22. Mr. KIM (Republic of Korea) considered that the amendment was superfluous since the parties were bound under article 8 [became CISG article 9 ] to observe all relevant usages and that provision governed all the other articles of the draft, including article 32 [became CISG article 34 ].

23. Mr. SZÁSZ (Hungary) agreed. If a reference to usage were included in article 32 [became CISG article 34 ], a similar reference might have to be introduced in other articles to avoid giving the impression that usages were not necessarily to be observed in connection with the provisions of those articles.

24. Miss VILUS (Yugoslavia) said that in view of the lack of support for her amendment, she would withdraw it.

25. The CHAIRMAN said that, in the absence of further comments, he would take it that the Committee adopted article 32 [became CISG article 34 ] as it stood.

26. It was so agreed.

35
Article 33 [became CISG article 35 ]
(A/CONF.97/C.1/L.73, L.74, L.82, L.102, L.115 and L.143)

27. The CHAIRMAN invited the Committee to take up article 33 [became CISG article 35 ] and the amendments by the Federal Republic of Germany (A/CONF.97/C.1/L.73), Australia (A/CONF.97/C.1/L.74), the Union of Soviet Socialist Republics (A/CONF.97/C.1 /L.82), Norway (A/CONF.97/C.1/L.102), Canada (A/CONF.97/C.1/L.115) and Singapore (A/CONF.97/C.1/L.143). As the Norwegian amendment (A/CONF.97/C.1/L.102) was not substantive, he suggested that it should be referred to the Drafting Committee.

28. It was so agreed.

29. Mr. SHORE (Canada), introducing the Canadian amendment, said that his proposed rewording would make it clear that the requirements of general and particular fitness set forth in the article applied only to a commercial seller, i.e., a seller who dealt in goods of the description supplied under the contract. That had long been a requirement in common law jurisdictions and any doubt concerning the retention of that requirement would give rise to serious difficulties.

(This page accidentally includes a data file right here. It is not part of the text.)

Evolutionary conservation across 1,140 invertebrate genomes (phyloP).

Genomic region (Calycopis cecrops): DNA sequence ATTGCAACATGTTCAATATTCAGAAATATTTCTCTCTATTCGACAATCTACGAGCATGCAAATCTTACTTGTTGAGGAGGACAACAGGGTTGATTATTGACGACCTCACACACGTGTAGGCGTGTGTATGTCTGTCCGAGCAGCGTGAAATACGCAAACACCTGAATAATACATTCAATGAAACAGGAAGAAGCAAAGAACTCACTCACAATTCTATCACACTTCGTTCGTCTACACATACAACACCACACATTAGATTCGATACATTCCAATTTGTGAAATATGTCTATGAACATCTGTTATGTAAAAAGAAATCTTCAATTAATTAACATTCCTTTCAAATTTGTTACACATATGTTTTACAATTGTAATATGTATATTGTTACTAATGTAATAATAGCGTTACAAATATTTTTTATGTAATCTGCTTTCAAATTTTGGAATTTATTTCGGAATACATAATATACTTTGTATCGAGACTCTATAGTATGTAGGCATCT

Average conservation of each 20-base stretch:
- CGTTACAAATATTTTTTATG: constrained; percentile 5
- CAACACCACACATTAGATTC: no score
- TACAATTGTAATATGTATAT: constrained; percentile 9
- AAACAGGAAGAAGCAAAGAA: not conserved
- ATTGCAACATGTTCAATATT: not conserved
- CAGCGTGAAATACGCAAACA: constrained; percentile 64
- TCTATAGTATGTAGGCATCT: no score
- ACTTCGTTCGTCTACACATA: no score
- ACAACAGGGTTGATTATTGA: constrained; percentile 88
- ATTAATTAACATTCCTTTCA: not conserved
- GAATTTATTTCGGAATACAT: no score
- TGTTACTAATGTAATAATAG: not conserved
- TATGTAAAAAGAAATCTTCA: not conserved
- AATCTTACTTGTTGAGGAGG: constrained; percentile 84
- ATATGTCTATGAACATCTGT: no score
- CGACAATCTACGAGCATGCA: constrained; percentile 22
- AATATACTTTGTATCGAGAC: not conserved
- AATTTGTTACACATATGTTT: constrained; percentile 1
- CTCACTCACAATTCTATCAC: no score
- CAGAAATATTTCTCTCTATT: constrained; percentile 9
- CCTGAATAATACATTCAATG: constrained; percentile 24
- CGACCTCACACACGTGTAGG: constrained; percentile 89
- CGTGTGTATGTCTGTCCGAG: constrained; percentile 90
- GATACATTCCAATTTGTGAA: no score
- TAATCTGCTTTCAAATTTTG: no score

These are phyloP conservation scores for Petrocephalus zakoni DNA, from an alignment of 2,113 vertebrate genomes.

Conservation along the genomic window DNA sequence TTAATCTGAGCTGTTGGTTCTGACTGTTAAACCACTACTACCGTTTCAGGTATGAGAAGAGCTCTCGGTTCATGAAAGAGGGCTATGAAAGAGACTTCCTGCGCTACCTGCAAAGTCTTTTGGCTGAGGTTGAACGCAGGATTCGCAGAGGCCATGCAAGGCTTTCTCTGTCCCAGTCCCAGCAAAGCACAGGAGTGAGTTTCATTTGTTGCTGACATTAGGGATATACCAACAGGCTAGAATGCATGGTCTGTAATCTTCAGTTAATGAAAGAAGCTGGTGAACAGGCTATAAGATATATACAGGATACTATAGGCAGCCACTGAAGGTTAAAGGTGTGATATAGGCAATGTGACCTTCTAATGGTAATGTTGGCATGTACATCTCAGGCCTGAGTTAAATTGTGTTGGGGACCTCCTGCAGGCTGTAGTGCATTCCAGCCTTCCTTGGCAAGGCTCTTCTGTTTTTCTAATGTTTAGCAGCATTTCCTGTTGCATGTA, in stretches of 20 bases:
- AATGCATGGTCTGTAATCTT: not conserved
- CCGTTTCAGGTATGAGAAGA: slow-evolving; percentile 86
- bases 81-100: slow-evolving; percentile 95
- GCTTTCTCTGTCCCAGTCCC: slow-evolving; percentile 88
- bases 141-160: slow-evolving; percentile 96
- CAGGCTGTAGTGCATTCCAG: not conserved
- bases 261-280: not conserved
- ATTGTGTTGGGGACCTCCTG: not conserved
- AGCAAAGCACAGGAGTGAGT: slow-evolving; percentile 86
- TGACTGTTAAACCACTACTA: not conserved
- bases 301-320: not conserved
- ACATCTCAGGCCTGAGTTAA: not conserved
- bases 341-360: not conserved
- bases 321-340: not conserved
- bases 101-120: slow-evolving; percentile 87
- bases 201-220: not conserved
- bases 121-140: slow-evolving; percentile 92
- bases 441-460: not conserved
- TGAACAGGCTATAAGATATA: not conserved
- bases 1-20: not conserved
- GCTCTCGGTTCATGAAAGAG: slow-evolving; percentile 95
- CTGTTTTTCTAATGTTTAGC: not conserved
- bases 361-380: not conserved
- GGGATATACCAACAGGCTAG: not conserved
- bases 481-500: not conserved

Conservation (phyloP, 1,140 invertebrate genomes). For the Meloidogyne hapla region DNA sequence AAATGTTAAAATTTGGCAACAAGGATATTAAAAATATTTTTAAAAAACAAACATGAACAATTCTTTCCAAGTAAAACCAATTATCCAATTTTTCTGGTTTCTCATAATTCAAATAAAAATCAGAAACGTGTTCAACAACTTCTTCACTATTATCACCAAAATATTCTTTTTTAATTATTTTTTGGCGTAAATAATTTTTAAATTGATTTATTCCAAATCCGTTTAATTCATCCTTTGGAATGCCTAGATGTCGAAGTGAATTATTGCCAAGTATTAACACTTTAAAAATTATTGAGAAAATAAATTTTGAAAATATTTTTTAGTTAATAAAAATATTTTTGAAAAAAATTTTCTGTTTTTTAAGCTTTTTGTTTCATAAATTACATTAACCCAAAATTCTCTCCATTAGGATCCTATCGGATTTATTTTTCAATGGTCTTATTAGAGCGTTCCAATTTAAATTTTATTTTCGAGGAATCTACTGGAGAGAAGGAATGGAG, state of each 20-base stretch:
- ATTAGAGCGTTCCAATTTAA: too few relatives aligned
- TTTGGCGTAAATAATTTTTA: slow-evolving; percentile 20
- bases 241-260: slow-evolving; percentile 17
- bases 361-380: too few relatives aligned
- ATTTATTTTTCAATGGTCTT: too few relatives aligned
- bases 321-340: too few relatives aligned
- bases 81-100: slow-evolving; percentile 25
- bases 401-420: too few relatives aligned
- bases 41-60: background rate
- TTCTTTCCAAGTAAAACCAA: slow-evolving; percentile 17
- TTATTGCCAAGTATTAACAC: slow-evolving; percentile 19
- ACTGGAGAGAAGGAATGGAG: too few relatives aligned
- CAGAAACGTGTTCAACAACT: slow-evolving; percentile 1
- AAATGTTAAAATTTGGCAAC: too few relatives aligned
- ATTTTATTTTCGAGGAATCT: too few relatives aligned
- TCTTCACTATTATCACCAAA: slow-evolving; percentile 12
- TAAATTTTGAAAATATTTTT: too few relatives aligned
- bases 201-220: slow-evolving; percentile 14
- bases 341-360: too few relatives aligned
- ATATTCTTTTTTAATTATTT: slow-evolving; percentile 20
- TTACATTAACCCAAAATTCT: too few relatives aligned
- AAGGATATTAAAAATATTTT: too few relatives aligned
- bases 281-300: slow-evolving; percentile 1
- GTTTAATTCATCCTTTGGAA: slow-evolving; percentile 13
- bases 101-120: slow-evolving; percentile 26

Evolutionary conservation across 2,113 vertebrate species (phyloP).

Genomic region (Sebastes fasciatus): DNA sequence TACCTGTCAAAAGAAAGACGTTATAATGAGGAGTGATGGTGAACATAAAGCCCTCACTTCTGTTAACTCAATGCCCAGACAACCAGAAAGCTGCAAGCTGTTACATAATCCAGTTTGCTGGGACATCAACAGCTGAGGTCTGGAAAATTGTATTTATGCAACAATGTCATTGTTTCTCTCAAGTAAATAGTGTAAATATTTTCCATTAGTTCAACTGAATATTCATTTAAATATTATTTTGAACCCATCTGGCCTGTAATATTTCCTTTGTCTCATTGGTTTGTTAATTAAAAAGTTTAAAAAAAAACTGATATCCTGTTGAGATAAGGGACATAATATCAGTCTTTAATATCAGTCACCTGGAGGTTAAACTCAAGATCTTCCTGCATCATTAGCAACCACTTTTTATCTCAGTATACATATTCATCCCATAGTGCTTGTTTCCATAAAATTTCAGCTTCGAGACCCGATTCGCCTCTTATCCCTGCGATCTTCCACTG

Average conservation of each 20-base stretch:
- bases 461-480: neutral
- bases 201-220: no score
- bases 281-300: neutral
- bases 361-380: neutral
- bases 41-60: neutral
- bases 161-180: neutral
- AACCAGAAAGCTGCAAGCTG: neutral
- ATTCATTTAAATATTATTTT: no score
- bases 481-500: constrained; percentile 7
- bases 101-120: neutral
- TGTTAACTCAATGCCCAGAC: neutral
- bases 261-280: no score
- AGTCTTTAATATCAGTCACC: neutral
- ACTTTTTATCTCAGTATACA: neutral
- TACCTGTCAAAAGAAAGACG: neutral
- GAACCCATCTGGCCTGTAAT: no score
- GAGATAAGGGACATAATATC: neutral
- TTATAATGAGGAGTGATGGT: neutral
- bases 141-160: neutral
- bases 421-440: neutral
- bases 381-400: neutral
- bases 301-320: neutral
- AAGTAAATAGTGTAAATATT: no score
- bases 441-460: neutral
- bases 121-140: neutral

30. The amendment would also spell out more fully the meaning of the concept of general fitness as used in paragraph 1(a) of the article. The comparable concept of "merchantability" in common law jurisdictions had attracted an enormous amount of litigation and in the absence of clearer guidance, similar difficulties might be encountered with the provisions of article 33(1)(a) [became CISG article 35(1)(a) ] if left unchanged.

31. Lastly, paragraph 2 of the existing text of article 33 [became CISG article 35 ] was much too favourable to the buyer. In particular, if the buyer had examined the goods or been given a sample, he should be deemed to have accepted the goods subject to such defects as a reasonable examination by him would have revealed. The ascribed knowledge of defects should be based on an objective standard, not a subjective one. The Canadian amendment would have introduced that element of objectivity.

32. Mr. FARNSWORTH (United States) saw merit in some parts of the Canadian revision of article 33 [became CISG article 35 ]. In particular, he welcomed the distinction made in paragraphs 1 and 2 between a seller of goods in general and a seller who regularly sold goods of a particular kind. If a manufacturer sold a piece of used machinery and not the goods which he manufactured, an American judge would not impose the same burdens on him as upon a seller who actually manufactured machines. He was less attracted by paragraphs 3 and 4 of the amendment.

33. Mr. FELTHAM (United Kingdom) noted that the formula "who deals in goods of the description supplied under the contract" had been used in United Kingdom legislation and had given rise to difficulties and had been replaced by the formula "sellers who sell goods in the course of business". Similar wording might profitably be used in the Canadian amendment.

34. Mr. MANTILLA-MOLINA (Mexico) proposed that the discussion on article 33 [became CISG article 35 ] should be suspended until the following meeting in order to give the representatives more time to study the amendments.

35. Mr. SHAFIK (Egypt) and Mr. KHOO LEANG HUAT (Singapore) supported that proposal.

36. The CHAIRMAN said that, in the absence of further comments, he would take it that the Mexican proposal was adopted.

37. It was so agreed.

36
Article 34 [became CISG article 36 ]
(A/CONF.97/C.1/L.105, L.122 and L.147)

38. The CHAIRMAN invited the Committee to consider article 34 [became CISG article 36 ] and the amendments by Norway (A/CONF.97/C.1/L.105), Turkey (A/CONF.97/C.1/L.122) and Pakistan (A/CONF.97/C.1/L.147). He suggested that the Norwegian amendment (A/CONF.97/C.1/L.105), which was a drafting amendment, should be referred to the Drafting Committee.

39. It was so agreed.